(560a) Microbioreactor Array for Controlled Differentiation of Human Embryonic Stem
Human embryonic stem cells (hESCs) possess enormous potential for functional tissue engineering and regenerative medicine. However, their therapeutic use will require a means to accurately differentiate them in vitro, i.e., by controlling the microenvironment surrounding the cells. Due to the complexity of parameters that affect hESC differentiation, high throughput experiments are needed to investigate and optimize the interaction of soluble factors and extracellular matrices for specific tissue development.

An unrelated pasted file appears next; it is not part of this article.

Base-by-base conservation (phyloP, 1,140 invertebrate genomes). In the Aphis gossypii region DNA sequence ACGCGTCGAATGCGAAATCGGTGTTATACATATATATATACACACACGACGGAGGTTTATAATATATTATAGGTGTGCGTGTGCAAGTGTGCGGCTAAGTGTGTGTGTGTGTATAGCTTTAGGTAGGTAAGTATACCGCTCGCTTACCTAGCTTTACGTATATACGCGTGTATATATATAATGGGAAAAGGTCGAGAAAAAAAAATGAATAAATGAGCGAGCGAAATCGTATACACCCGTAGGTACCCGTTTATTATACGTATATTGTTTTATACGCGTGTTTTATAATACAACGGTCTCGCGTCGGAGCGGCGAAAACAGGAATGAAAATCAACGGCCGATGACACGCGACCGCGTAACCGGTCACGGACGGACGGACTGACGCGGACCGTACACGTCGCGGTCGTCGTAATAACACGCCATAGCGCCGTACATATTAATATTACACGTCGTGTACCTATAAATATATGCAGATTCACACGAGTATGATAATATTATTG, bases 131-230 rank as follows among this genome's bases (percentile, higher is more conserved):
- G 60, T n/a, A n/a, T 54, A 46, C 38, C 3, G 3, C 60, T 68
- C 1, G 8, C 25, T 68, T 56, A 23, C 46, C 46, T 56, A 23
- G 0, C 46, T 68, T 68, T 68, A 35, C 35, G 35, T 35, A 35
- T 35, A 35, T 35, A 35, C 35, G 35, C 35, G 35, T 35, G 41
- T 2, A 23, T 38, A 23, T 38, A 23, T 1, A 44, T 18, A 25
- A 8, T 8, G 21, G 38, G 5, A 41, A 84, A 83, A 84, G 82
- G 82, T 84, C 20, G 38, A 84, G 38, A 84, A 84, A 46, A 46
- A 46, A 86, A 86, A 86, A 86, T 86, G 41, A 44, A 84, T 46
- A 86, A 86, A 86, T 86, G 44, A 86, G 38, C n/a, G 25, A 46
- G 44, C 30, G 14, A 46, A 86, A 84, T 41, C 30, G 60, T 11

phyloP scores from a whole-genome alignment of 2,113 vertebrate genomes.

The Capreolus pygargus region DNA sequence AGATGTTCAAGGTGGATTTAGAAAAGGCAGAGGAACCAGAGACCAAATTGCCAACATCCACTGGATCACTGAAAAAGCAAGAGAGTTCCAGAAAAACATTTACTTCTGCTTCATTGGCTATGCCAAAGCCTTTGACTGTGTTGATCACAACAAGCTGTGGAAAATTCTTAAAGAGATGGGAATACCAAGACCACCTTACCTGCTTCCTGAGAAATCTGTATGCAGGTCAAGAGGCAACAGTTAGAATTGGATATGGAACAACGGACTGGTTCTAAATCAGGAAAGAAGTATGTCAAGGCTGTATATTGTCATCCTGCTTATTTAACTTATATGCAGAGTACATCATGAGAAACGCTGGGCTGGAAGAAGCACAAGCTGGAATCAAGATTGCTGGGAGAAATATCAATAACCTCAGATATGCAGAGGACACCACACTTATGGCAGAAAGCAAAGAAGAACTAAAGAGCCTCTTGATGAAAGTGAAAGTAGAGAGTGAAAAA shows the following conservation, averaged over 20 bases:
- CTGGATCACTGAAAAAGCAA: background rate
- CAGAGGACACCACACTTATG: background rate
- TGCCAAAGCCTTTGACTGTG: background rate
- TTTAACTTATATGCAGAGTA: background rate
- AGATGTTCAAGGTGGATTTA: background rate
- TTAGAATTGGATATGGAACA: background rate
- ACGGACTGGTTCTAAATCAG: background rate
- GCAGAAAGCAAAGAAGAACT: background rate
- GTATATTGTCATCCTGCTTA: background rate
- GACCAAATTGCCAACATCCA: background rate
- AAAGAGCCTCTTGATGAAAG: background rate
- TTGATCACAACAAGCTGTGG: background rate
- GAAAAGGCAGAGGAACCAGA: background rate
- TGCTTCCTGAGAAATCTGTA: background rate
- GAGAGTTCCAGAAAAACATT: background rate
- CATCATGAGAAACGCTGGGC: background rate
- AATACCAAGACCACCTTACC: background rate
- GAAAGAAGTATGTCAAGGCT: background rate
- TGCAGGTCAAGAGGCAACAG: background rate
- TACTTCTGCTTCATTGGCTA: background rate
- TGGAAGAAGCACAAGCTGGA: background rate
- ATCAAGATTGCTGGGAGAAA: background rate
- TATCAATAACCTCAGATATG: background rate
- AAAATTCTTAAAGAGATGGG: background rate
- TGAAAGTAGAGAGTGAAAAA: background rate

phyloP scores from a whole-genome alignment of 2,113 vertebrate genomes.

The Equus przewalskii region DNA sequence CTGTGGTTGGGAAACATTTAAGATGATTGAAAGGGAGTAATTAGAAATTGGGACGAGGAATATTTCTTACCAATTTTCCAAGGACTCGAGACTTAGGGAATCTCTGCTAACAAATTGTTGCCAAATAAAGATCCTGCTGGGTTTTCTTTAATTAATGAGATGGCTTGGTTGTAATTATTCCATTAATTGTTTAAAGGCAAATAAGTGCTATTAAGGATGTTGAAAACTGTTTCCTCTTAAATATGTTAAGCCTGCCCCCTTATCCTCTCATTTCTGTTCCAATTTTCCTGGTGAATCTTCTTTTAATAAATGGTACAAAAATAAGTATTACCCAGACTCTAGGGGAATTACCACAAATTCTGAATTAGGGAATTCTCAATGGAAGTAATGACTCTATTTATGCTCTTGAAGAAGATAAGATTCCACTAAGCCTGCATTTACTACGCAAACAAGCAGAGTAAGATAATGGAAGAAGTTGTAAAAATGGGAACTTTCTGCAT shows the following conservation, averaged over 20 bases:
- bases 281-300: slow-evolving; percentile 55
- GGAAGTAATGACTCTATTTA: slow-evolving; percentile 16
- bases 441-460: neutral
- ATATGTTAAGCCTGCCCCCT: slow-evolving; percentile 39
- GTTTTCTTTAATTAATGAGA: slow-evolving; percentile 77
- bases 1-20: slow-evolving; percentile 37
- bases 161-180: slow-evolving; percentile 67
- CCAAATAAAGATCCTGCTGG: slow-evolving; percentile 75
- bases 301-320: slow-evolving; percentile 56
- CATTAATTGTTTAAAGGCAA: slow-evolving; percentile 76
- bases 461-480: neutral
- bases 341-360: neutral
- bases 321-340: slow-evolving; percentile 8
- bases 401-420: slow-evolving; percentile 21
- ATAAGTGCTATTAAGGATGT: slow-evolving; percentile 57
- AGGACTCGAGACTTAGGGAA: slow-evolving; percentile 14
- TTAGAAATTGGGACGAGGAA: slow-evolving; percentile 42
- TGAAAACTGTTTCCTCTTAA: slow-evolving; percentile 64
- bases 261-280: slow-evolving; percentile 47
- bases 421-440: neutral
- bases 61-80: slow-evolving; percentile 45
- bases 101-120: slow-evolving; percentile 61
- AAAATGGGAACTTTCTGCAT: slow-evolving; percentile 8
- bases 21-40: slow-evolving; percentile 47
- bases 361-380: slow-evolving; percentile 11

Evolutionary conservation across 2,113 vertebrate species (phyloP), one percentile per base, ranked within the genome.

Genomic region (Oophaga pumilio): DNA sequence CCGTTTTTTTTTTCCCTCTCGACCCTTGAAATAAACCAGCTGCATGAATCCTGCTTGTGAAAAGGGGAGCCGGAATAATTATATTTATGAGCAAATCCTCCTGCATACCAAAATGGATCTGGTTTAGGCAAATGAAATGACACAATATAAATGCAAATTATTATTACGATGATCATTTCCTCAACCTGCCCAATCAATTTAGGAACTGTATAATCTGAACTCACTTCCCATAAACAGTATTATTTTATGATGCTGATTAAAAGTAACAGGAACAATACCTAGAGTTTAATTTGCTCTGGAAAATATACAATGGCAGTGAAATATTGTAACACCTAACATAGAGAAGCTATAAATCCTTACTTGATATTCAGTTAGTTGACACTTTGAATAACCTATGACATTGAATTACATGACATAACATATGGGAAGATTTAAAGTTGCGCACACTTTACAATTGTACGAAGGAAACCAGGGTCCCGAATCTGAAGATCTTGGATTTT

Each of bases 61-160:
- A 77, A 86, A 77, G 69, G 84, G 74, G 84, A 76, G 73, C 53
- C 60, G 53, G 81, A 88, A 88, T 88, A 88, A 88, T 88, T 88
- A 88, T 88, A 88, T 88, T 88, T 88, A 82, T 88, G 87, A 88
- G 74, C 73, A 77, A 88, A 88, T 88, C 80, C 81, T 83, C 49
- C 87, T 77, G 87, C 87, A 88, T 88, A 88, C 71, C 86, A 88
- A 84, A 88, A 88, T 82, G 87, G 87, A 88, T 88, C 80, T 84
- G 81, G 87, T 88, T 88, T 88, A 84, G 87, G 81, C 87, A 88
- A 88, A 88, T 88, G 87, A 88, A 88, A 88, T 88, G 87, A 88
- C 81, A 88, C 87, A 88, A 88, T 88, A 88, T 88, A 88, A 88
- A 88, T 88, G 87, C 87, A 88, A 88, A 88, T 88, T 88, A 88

In this work, we have developed a platform consisting of an array of independent microbioreactors fabricated using soft lithography. Each microbioreactor was designed to ensure long-term steady-state culture conditions in terms of hydrodynamic and mass transport properties. Factorial experiment design was used for quantitative screening of conditions and to highlight interactions between soluble factors and adhesion molecules. The mesodermal differentiation of hESCs with angiogenic potential was investigated by specific gene (RT-PCR) and protein expression.